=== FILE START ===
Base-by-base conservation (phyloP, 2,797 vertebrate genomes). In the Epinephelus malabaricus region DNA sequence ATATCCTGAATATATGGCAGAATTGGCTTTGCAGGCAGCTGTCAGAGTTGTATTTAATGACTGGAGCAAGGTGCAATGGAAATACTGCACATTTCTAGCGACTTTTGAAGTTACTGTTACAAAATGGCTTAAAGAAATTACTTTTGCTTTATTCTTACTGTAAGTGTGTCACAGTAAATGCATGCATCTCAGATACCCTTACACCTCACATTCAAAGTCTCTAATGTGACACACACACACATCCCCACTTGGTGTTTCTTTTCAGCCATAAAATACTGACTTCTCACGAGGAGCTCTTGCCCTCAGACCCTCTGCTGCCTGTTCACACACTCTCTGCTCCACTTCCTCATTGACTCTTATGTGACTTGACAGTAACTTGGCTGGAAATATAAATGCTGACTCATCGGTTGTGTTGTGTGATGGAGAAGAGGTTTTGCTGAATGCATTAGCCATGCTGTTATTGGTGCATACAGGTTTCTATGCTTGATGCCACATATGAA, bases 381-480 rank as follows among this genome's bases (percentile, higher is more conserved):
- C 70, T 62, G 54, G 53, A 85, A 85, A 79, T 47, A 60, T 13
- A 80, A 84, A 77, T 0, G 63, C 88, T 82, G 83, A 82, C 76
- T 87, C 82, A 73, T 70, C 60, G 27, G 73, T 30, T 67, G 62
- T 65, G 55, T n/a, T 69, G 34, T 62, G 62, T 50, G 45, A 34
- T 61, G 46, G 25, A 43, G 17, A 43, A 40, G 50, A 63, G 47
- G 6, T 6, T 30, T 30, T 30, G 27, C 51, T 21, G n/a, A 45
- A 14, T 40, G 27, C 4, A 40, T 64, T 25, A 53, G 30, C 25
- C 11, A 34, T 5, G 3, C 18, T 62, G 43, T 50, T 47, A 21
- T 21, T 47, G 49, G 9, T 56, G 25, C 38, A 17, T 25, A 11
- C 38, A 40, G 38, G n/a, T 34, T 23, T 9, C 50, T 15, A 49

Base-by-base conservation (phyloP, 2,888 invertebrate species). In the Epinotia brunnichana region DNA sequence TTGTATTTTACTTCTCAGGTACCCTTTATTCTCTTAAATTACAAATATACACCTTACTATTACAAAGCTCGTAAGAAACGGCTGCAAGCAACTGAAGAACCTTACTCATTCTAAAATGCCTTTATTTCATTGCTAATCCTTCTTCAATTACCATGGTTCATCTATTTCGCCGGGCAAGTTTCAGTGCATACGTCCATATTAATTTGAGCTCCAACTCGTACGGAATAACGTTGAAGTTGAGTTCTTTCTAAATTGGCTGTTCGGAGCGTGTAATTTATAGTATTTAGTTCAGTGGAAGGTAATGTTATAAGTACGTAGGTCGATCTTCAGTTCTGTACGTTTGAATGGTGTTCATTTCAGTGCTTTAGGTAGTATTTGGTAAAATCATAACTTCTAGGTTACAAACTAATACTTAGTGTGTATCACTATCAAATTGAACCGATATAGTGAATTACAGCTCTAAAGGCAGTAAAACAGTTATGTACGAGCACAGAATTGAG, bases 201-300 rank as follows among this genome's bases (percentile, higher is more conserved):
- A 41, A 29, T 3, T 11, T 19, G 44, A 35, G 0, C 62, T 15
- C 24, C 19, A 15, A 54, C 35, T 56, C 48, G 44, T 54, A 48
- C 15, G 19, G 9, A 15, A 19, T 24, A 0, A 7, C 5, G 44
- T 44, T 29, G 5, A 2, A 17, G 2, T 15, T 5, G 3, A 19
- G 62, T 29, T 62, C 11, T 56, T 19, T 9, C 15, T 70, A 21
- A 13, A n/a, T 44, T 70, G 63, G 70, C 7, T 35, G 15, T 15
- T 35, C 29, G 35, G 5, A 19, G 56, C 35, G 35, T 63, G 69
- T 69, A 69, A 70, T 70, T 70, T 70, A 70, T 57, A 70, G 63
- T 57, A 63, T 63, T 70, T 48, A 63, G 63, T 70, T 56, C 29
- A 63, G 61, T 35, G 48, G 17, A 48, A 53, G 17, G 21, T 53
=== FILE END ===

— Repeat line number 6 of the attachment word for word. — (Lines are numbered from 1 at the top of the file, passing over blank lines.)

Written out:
- T 61, G 46, G 25, A 43, G 17, A 43, A 40, G 50, A 63, G 47